One question about the GDPR:
Can one say you have to remove all Data about him including things like IP-Bans? Because then you could not punish someone for breaking your rules.
How is that handled?

  • 2
    They have reasonable grounds to have that data on you so it's fine.
  • 5
    @neodite technically you can let your IP ban be removed. Otherwise here in Germany I can just unplug my router to get a new one.

    On the other hand if you get banned by your Username/UserID you are legally able to let your ban be removed. If your username is your mail or is resolvable to identify you even in a slight way it's personal data. So remove your bans!

    Also they have to remove your data from their backups.

    The only possible way for, let's say online games, is a user account system where they just delete your Useraccount to "ban" you
  • 2
    To remove your ban (email account) they would also need to remove your whole account from said platform.

    Couldn't be used to get around a ban.
  • 0
    @neodite I think he is talking about online games haha
  • 7
    You can hash the E-Mail/IP, so it's not personally identifyable anymore.
  • 0
    @sudorm-rf Jeah... No a hashed email is useless for websites :D and they still can claim that you delete that email even if it's hashed
  • 3
    @SteffTek how is a hashed e-mail useless for banning purposes?
  • 0
    @sudorm-rf like I said, you still have to delete that data if your client want it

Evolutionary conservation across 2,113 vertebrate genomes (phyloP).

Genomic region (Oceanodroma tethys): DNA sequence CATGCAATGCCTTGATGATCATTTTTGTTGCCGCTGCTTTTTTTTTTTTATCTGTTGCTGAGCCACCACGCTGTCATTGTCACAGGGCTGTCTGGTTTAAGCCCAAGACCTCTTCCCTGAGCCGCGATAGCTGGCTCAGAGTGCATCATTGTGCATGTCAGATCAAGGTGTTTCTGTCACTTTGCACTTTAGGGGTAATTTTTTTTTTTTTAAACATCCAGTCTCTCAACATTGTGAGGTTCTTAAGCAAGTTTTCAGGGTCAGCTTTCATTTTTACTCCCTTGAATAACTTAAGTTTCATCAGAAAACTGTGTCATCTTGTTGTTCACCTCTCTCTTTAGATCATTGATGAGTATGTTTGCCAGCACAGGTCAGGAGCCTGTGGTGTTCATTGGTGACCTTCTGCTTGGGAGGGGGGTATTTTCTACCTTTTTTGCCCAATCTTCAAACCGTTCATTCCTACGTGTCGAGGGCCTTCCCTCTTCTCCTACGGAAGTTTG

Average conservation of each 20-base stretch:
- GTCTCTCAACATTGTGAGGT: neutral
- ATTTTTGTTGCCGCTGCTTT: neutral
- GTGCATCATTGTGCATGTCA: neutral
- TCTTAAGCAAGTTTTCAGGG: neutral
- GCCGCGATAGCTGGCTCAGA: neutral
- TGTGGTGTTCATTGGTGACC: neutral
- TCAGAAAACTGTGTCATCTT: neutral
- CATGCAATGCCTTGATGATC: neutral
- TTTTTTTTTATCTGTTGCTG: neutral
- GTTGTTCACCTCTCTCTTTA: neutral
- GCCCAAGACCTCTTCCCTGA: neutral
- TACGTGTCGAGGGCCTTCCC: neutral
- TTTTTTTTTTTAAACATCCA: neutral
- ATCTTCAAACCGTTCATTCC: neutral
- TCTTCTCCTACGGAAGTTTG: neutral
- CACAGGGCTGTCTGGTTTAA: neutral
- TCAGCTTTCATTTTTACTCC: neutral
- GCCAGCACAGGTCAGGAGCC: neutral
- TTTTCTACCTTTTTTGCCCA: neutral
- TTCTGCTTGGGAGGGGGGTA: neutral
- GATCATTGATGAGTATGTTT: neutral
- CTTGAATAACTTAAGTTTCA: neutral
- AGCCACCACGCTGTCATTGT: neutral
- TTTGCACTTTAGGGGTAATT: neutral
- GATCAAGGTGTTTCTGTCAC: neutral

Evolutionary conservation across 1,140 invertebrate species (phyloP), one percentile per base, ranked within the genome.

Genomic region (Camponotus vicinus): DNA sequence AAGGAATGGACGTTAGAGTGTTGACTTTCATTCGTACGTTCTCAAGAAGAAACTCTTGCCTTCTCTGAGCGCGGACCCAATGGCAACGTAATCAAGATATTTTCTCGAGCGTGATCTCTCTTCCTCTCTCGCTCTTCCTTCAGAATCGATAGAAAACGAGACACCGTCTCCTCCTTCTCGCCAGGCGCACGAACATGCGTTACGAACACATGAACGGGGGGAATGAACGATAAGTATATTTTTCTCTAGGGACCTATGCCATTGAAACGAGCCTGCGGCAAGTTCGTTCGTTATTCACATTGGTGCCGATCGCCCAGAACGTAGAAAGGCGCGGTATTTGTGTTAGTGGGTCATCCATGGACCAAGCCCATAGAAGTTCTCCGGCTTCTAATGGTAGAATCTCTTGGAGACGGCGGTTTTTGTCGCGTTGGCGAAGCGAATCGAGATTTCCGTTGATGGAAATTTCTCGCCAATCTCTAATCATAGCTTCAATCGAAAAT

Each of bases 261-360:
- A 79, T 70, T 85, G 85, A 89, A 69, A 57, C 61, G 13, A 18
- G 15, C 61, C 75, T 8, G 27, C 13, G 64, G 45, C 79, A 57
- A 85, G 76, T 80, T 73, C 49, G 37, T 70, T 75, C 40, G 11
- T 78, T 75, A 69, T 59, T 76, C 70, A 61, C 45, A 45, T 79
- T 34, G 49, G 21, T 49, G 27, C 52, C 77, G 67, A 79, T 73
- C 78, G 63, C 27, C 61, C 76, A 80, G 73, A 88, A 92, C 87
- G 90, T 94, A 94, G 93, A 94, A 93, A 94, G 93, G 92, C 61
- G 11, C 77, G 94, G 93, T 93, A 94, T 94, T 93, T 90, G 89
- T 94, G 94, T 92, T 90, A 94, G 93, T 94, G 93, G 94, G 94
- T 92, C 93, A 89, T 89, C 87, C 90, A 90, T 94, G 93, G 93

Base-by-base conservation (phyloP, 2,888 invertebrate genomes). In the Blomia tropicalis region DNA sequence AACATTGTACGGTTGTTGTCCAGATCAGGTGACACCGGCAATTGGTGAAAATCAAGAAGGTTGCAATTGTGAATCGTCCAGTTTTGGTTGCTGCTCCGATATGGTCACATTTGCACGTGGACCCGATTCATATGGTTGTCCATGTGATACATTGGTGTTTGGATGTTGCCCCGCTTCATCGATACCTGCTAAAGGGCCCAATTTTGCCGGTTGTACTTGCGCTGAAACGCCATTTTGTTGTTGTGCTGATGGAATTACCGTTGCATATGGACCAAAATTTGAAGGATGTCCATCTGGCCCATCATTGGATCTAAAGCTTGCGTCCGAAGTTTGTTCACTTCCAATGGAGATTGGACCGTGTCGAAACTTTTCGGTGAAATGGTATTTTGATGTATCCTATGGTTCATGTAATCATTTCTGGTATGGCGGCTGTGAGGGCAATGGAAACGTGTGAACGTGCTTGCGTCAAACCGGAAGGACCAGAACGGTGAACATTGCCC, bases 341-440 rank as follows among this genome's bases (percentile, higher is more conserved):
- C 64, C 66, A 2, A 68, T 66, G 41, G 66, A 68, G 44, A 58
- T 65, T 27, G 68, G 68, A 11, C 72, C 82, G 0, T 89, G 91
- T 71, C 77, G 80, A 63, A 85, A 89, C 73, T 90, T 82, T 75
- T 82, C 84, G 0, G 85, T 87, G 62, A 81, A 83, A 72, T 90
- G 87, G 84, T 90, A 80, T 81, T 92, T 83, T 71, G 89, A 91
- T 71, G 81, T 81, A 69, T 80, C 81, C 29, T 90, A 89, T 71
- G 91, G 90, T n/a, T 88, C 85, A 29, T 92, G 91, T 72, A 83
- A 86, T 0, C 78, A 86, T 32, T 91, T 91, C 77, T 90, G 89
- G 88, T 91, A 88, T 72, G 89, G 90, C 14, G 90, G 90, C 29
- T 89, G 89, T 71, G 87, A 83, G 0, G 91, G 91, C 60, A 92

• 2
    An IP address is not personal information. Blocking any kind of ip addresses or ranges is your good right.

    And a one-way hashed username or email address is not personal information either.
  • 0
    @Npstr the new GPDR in the EU says it's personal information
  • 0
  • 0
    *Flies away*
  • 1
    But it is not. It only becomes so together with other data, like the ISP tracking who owns which dynamic IP at what time.

    Are you an ISP? Then yes, tracking IPs of your customers is personal data.

    Blocking random IPs /ranges is not personal data, even as an ISP.
  • 0
    @Npstr Jeah random is still legal, but say you have a.... Minecraft is probably the best reference. You have a Minecraft server, someone is destroying other people creations, so you IP-ban him. So it's not random anymore
  • 1
    Hey I think we are confusing two things here.

    One of these is the general discussion whether IP addresses are considered personal information, but it might actually be entirely irrelevant. Read on.

    The other thing is what I would call a bit of misunderstanding about the GDPR: If you have a legitimate reason, you are absolutely allowed to safe the minimum required data for that purpose. Even better if it gets cycled automatically (fail2ban, properly set up ip logs). So if you have a temporary blacklist of IPs and use an industry standard one-way hashing algorithm to keep a blacklist of emails / usernames to keep out users that abuse your ToS, thats a perfectly fine use case there, and no, user may not force you to remove their information from there.

    You might have to mention this practice somewhere to be fully GDPR compliant. Have a look at the term "legitimate interests" for more info.

    As usual with legal mumbo jumbo, IANAL and might just be talking out of my ass here.
  • 1
    @Npstr yes, the GDPR is confusing as fuck. We'll see how far it is going :D
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